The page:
When CCT traveled to the Smithsonian American Art Museum in September, Director Stephanie Stebich ’88 had a tour in mind for our creative team. But when our photographer inquired about a few particularly eye-catching pieces, Stebich changed course on the spot. For this Feature Extra, we reached out to Stebich to ask about the tour we didn’t go on and why she originally wanted to show us those pieces.
Antares, Alma Thomas: “I believe art museums should celebrate local and regional artists so that when you travel, you can see the best examples from that area. Alma Thomas is both a local and national treasure. I admire her devotion to teaching as well as her role as a leader in the Washington Color School.”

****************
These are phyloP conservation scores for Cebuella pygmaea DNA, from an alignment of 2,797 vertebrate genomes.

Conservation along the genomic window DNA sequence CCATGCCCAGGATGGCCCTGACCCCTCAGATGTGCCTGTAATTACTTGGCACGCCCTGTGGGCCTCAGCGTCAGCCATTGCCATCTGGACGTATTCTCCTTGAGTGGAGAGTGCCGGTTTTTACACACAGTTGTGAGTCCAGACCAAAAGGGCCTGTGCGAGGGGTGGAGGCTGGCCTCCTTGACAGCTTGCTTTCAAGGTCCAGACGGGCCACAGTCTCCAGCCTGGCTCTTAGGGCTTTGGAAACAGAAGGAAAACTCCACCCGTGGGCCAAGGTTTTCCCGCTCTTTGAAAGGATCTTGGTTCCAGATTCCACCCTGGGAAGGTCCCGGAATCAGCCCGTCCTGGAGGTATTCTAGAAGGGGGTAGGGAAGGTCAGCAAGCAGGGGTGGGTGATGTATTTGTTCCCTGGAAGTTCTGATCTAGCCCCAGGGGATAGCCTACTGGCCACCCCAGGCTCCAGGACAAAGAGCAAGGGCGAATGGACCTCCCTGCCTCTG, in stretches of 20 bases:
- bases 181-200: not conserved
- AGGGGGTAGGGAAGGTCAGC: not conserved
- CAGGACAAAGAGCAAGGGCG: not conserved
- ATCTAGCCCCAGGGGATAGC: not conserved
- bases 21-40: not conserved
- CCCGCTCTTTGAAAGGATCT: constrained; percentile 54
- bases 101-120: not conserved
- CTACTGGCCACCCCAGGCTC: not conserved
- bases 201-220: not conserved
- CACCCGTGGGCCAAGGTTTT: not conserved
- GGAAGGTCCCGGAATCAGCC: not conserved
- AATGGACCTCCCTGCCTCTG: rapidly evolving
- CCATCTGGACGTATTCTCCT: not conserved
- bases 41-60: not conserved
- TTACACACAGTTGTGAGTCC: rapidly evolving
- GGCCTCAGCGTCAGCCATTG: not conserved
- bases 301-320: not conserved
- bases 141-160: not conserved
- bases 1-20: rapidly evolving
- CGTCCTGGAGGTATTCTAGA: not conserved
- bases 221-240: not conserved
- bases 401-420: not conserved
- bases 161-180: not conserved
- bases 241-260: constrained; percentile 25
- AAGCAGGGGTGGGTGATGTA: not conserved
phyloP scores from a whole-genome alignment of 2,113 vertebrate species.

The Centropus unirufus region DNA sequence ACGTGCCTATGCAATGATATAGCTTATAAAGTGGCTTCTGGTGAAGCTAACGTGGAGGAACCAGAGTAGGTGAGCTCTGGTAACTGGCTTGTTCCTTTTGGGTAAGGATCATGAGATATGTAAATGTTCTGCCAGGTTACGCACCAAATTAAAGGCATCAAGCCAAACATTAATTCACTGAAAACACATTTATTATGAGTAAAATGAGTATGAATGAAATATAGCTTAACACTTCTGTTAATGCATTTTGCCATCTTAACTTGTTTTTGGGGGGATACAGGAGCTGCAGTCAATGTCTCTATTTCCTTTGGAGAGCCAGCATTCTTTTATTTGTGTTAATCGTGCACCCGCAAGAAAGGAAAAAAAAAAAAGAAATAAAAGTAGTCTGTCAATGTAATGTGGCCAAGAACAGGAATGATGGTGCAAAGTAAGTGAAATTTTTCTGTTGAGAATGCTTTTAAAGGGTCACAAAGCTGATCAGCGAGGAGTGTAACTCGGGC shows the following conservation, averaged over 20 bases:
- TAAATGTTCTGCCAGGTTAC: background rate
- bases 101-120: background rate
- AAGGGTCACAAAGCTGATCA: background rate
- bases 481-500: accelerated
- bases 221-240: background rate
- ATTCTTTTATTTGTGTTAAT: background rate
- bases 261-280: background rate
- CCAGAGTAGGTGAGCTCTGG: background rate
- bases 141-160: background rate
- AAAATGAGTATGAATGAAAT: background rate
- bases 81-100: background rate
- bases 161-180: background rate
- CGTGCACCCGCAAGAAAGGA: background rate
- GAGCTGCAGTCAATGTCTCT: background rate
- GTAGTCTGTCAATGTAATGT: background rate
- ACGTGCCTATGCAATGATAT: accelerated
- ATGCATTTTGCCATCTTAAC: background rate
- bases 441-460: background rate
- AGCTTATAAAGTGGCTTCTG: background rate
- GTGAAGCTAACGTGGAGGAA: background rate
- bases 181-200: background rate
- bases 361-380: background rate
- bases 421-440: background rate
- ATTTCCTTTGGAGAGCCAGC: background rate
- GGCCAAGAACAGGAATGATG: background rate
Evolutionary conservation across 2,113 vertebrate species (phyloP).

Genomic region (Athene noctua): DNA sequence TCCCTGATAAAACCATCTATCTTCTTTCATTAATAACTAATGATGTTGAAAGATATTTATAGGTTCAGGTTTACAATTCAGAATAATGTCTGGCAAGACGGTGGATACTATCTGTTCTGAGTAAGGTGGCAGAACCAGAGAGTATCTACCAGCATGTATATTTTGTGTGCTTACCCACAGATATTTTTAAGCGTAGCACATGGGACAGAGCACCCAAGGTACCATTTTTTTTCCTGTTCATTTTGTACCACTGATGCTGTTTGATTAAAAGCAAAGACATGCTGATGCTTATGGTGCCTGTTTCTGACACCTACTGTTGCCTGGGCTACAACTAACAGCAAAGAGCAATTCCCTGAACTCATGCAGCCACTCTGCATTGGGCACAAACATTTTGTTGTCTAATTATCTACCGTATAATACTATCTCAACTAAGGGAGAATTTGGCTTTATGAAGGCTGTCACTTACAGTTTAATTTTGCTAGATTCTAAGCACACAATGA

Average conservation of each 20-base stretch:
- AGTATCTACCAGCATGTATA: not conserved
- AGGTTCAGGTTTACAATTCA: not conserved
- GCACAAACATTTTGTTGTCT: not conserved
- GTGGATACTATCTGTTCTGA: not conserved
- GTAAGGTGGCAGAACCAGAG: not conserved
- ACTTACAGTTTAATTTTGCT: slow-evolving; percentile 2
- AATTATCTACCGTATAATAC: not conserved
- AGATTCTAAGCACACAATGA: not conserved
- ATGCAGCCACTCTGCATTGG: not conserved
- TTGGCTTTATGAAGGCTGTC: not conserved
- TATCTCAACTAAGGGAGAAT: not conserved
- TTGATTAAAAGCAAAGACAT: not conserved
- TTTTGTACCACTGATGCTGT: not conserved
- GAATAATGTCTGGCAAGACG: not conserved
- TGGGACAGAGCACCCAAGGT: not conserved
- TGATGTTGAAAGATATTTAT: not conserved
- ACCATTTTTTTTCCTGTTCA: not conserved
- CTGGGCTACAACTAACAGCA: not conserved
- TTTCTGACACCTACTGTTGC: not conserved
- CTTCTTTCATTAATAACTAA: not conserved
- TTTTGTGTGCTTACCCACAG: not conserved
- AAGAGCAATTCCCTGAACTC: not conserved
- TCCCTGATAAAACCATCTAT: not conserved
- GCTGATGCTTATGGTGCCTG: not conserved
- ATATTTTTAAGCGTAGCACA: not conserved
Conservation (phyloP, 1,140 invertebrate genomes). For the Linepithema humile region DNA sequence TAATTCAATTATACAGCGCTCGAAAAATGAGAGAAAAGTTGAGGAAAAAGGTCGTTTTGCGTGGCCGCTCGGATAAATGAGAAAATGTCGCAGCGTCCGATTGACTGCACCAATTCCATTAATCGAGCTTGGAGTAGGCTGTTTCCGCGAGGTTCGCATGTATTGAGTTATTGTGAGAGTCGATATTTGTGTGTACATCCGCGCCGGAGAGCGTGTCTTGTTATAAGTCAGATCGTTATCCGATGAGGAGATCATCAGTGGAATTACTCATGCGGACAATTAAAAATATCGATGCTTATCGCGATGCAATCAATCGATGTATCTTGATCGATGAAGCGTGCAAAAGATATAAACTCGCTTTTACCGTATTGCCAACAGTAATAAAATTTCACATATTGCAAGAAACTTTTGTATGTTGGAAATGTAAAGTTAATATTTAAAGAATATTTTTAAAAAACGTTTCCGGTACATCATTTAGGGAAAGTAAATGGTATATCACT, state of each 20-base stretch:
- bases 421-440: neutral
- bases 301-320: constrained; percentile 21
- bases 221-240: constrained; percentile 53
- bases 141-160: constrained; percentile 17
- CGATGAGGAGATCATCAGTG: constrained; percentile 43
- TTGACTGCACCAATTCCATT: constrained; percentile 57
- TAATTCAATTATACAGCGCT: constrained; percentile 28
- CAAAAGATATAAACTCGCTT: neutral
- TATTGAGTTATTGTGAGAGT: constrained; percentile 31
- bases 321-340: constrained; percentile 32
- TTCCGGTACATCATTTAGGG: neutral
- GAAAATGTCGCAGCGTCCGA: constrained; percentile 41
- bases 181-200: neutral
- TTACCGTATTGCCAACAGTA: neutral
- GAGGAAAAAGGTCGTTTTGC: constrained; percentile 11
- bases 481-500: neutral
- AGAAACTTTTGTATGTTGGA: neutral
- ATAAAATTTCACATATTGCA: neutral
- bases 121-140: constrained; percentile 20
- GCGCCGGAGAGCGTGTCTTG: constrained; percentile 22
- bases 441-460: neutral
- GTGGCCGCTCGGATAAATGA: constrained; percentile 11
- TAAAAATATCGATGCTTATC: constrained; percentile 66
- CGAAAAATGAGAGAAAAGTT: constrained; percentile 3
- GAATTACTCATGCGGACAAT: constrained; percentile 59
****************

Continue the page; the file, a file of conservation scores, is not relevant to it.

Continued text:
Diary: December 12, 1941, Roger Shimomura: “I had the pleasure of visiting Roger in his studio in Kansas a few years ago. I find his work powerful, particularly his use of a pop art style to address racial stereotypes and the dark moments of American history, particularly Japanese internment during WWII.”
The Grand Canyon of the Yellowstone, Thomas Moran: “If you love the West, you love Thomas Moran, particularly his large-scale paintings. He opened everyone’s eyes to magnificent and unique America landscapes that gave rise to the National Park system, beginning with Yellowstone.”
Cape Cod Morning, Edward Hopper: “In this painting, Hopper invites you to finish the narrative. Where is our young lady looking — to a place, to a person, to the future? This haunting work is a favorite among our visitors, too. Interestingly, this piece’s collector, Sara Roby, was buying works during the height of Abstract Expressionism when Realist painting was out of fashion.